Wednesday, March 24, 2010

My Children Are Dogs

Janine Adams admits her children are dogs—standard poodles, in fact—and she says Kramer and Scout are “a huge part of my life.” Adams is a freelance writer who specializes in books and articles on pets and makes no apologies (except to her parents) for saying her dogs are enough in her article My Children, My Dogs:
I have dogs. I don't need kids. At least for now, they fill whatever slight maternal urges I might have. (Sorry, Mom and Dad.) I'm happy to say that I'm not alone. A survey of pet owners by the American Animal Hospital Association in 1995 revealed that 61 percent of the dog owners surveyed believe that caring for their pets fulfilled a need of parenting. The previous year, 69 percent of dog owners surveyed said they give their pets as much attention as they would to their children and 54 percent of the survey respondents said they felt an emotional dependence on their pets.
Adams points out that that raising well-behaved dogs is very similar to raising well-behaved children but with some advantages—when the dogs are really bad she can put them in a crate.

Flickr Photo by Sailing Footprints: Real to Reel (Ronn ashore)

Tuesday, March 23, 2010

Earth Days

Before electric cars, curbside recycling, before energy-efficient light bulbs and wind farms there was a handful of pioneering “greenies” who wrote articles and books or worked to organize protests, demonstrations, and sit-ins for environmental issues as varied as DDT use, nuclear bombs, overpopulation, and pollution.

These efforts sparked a groundswell of awareness and political and social activism which led to the first Earth Day in 1970 and new research, initiatives, and numerous government bills which have changed the way Americans think and act as stewards of the land upon which they live.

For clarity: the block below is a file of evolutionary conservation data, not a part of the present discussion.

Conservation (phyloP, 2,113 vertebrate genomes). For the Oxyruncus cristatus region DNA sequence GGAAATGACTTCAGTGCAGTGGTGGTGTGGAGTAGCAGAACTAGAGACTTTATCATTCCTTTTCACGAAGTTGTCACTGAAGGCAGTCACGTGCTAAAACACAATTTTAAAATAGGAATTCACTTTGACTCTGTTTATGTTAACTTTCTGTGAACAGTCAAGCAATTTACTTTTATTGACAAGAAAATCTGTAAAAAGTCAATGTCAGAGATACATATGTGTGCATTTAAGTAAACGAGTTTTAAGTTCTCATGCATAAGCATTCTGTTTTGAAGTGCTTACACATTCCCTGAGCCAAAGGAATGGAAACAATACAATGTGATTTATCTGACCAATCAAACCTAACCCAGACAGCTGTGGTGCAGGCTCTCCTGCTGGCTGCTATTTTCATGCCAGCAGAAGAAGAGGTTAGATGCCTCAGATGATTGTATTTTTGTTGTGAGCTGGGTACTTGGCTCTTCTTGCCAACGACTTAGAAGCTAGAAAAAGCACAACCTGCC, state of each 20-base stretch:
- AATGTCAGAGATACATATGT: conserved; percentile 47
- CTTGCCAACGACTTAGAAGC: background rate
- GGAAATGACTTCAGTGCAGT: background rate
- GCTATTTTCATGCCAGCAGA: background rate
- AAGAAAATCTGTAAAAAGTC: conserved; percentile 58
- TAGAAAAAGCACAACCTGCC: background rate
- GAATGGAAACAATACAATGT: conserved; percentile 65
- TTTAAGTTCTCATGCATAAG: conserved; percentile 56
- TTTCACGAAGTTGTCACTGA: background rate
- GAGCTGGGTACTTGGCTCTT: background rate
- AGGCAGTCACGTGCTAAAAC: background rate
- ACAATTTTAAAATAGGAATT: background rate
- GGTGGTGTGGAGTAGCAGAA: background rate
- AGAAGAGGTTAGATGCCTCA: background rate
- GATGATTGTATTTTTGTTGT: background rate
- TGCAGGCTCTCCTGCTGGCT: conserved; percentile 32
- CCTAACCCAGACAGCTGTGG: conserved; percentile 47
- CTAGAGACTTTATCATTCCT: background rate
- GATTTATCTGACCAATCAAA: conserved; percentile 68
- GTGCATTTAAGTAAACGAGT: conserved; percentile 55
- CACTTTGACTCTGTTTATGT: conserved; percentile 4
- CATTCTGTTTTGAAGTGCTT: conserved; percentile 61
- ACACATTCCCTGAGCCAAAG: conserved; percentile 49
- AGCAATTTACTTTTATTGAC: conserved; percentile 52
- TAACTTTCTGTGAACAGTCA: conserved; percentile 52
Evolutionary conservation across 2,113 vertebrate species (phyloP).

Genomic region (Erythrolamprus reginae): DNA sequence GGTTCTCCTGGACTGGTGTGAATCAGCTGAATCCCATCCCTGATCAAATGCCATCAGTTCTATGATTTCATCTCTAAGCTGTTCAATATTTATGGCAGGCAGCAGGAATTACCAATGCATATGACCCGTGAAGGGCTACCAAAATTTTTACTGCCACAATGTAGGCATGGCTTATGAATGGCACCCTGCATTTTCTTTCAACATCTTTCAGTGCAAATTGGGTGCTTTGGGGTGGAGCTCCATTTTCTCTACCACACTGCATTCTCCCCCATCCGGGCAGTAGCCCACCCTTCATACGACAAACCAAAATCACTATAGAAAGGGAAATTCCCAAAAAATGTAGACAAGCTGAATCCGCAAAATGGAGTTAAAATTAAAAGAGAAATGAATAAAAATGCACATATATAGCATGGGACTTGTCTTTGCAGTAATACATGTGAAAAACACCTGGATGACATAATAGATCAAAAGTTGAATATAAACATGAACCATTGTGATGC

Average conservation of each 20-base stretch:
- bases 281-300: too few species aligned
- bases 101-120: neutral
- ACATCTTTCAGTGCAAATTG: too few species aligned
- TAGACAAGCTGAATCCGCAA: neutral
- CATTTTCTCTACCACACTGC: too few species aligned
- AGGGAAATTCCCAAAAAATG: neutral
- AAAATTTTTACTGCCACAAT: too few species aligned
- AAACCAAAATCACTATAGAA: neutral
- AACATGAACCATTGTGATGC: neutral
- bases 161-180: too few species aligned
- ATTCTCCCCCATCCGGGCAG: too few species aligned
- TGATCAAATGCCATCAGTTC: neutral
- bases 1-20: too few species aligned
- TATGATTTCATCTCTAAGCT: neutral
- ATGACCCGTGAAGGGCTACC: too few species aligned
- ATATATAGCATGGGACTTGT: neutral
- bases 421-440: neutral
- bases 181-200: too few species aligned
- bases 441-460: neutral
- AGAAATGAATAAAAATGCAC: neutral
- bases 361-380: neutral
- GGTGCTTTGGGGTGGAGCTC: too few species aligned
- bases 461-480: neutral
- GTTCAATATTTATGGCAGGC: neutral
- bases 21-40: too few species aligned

A PBS/American Experience film called Earth Days documents the early days of the environmental movement and features interviews with activists and influencers such as biologist/Population Bomb author Paul Ehrlich, Whole Earth Catalog founder Stewart Brand, Apollo Nine astronaut Rusty Schweickart, and Silent Spring author Rachel Carson.

In an unprecedented move, PBS will offer a “social screening” of this film through Facebook at 8 p.m. EST on April 11, eight days ahead of the film being broadcast on PBS American Experience on April 19 PBS 9 EST/8 Central.

I was still a kid during the 60’s and 70’s protests but, as I wrote in Two is Enough, I recall being urged to eat my veggies because there where starving people in Africa. Later, in my twenties, I would get very angry when people threw litter out of car windows and was very pleased to see that littering fines were being enforced by cops patrolling the highways in Canada.

I was recently contacted by a man who informed me of the Earth Days film and told me he had made a pledge not to have children and had the vasectomy to back it up. I admitted I was not motivated primarily by environmental concerns to remain childfree. However, I am motivated by environmental concerns to recycle, drive less, and conserve food and water.

Were you motivated by environmental concerns not to have children? If not, how has the environmental movement influenced your behavior?

Monday, March 1, 2010

The Benefits of Marrying Well are More Pronounced for Men

It used to be that women were motivated to marry, in part, to ensure their economic security. Now, a new Pew Research Center report titled New Economic of Marriage: The Rise of Wives reveals that the increase of college-educated working women has been a boon for the men who marry these women, not the other way around.

The report's authors, Richard Fry and D'Vera Cohn, wrote:

“From an economic perspective, these trends have contributed to a gender role reversal in the gains from marriage. In the past, when relatively few wives worked, marriage enhanced the economic status of women more than that of men. In recent decades, however, the economic gains associated with marriage have been greater for men.”

Forty years ago, the typical man did not gain another breadwinner in his household when he married. Today, he does—giving his household increased earning power that most unmarried men do not enjoy. The superior gains of married men have enabled them to overtake and surpass unmarried men in their median household income.”

Another benefit of marrying well for men is increased longevity according to another Swedish study, which showed that married men with college-educated wives live longer than men with less-educated wives, likely because of the higher incomes which fund good health care and the fact that men with well-educated wives are more likely to eat healthier and seek care for their ailments at the prodding of their partner.

So the next time your wife brings home another order of Chinese take out because she is working late or she nags you to eat your veggies or to go to the doctor, just thank her.

Flickr Photo by